Last year the International Energy Agency launched a report that revealed we are on track to use up our global “carbon budget” by 2017. The carbon budget is the amount of fossil fuels that can be burnt while retaining a reasonable chance of limiting global warming to two degrees.

Now a new report, Unburnable Carbon: Australia’s carbon bubble, puts that into an Australian context and looks at what this means to the investment risk associated with our major coal mining companies.

The report has been well summarised by The Age and ReNew Economy so I won’t go into details here. However, the main point is that a large proportion of Australia’s coal reserves could be rendered worthless by global efforts to reduce carbon emissions.

It’s common for company valuations to be based on an expectation of steadily increasing profits. That’s a reasonable assumption under a Business As Usual scenario, and many companies (and governments) are investing heavily to bring new coal capacity online. New mines, railways and port facilities are being built to support increased coal exports. But major customers like China are working to cap their demand for coal, concerted global action to limit greenhouse gas emissions is looking a little more likely, and renewables are now challenging the dominance of fossil fuels. As a result, the value of mining companies could plunge within the next few years.

The carbon bubble isn’t just an issue for Australian companies.The Carbon Tracker Initiative estimates the value of the world’s biggest energy companies could fall by 40-60%.

It’s an estimate that’s based on a lot of ifs, buts and maybes, but there are still implications for most Australians. Many people directly own shares in the major miners. Many more will own units in managed funds which in turn own shares in the miners. And then there is everyone with money in superannuation. In most cases, most superannuation members leave the investment choice up to the fund manager, and again, mining shares will usually be a part of their portfolios.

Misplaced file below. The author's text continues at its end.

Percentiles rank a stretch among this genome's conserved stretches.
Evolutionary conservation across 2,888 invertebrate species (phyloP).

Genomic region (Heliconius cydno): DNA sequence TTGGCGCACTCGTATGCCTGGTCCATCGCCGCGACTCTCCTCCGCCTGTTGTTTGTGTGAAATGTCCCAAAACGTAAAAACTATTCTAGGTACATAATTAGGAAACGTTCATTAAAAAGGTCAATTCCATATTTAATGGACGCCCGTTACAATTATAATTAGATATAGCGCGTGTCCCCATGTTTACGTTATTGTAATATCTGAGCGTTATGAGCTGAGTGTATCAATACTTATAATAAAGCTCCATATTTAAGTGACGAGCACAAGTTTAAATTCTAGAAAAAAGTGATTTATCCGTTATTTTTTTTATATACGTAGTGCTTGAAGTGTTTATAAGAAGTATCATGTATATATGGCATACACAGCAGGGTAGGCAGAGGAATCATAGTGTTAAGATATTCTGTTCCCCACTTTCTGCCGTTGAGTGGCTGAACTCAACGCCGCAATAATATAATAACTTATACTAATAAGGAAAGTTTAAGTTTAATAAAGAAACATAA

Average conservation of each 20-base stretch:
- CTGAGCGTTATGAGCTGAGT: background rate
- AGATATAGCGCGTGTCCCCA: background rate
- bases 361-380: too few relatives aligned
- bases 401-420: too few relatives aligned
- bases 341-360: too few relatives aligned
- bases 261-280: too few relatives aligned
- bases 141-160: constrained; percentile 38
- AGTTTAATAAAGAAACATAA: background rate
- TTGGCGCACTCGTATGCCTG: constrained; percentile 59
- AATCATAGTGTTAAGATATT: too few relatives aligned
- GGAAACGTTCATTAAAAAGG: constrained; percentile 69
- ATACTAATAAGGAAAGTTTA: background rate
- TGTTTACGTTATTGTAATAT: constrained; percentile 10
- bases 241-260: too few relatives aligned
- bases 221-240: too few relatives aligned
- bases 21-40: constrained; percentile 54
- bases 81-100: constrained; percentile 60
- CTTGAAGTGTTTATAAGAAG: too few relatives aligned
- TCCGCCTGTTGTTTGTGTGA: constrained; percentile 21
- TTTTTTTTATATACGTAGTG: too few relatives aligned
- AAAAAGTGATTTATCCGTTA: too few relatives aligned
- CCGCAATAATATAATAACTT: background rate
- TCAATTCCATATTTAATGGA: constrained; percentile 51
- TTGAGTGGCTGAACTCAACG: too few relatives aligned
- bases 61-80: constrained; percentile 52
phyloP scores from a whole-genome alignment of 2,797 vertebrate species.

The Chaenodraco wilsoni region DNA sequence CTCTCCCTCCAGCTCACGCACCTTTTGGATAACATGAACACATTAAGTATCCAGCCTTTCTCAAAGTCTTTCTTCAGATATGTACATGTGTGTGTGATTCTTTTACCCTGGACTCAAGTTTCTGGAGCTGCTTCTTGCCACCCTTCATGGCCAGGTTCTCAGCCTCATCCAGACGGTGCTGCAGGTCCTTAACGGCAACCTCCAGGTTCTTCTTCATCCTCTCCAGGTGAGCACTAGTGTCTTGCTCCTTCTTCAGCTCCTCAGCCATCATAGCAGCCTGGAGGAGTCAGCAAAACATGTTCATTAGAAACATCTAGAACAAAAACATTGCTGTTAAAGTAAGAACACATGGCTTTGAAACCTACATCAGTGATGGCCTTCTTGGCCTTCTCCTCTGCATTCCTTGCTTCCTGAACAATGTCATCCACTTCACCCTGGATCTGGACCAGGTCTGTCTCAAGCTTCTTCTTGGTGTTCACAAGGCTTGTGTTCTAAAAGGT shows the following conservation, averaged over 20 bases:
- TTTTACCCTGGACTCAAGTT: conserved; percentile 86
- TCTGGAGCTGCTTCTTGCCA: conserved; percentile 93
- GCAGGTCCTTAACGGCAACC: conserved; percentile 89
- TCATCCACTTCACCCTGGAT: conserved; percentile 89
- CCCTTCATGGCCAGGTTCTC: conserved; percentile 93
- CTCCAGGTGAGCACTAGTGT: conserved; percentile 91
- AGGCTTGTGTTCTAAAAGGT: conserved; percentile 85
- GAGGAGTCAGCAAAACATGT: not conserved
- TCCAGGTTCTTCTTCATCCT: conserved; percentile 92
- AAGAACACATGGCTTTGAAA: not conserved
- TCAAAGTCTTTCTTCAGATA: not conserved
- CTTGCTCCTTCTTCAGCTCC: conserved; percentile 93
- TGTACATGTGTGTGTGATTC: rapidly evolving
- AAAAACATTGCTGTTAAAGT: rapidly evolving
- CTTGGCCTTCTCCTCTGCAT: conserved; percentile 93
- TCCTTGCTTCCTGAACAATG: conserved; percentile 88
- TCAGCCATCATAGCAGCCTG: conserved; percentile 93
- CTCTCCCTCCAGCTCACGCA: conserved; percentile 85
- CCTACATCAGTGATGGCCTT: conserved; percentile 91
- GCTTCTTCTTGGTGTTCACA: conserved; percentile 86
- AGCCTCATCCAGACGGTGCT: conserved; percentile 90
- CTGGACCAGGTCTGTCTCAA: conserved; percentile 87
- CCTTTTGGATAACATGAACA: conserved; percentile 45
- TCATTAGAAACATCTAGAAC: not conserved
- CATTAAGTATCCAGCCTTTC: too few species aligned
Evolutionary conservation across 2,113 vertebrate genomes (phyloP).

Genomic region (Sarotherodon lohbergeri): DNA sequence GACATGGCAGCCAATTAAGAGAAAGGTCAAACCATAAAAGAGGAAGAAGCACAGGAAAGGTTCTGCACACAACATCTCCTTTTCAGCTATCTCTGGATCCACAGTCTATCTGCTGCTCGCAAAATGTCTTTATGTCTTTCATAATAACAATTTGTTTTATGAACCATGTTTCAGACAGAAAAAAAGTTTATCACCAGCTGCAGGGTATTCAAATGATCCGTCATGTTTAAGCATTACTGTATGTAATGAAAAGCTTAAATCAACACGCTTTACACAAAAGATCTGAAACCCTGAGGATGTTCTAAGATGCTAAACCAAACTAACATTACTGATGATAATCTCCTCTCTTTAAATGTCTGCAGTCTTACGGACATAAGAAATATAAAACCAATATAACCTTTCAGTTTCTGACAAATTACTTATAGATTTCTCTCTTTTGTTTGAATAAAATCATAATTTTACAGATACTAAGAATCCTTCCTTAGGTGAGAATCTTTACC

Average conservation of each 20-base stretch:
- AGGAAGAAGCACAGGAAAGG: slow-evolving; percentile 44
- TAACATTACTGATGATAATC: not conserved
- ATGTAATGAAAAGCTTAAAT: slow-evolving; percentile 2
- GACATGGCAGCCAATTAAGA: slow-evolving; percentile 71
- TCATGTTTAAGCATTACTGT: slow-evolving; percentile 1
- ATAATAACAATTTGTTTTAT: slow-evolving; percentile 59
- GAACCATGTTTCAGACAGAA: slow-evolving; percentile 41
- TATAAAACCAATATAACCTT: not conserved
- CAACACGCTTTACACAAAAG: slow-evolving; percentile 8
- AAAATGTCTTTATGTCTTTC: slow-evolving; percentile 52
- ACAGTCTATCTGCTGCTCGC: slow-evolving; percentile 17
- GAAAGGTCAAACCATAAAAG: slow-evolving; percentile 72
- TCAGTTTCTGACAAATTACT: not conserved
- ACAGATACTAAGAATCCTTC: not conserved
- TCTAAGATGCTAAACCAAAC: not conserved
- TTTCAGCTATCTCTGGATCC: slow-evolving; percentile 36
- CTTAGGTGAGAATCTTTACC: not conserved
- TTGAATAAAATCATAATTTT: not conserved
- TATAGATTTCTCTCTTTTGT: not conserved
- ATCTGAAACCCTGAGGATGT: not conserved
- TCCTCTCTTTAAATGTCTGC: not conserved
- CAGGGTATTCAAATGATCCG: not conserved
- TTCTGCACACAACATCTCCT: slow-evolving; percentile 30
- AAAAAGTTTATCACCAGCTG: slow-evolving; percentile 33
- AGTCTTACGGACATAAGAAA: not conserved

So a carbon bubble isn’t just a risk for the mining companies. It’s a risk for most Australians.

Knowing that this risk is out there doesn’t necessarily make it easy to do anything about it. To borrow an old quote, when Australia’s miners sneeze, the rest of the economy catches cold. On the home front, a downturn in the economic activity associated with local use of fossil energy should be more than offset by increased investment in wind turbines, solar farms and energy efficiency. But while we are very good at exporting coal, we just aren’t in the running when it comes to exporting renewable energy systems.

A potential carbon bubble is just another risk factor to be taken into account by investors; something else to keep an eye on. And for the many passive investors who have their life savings mostly held in superannuation funds, it might be time to take more interest in just where their hard-earned savings are invested.

This article does not constitute financial advice.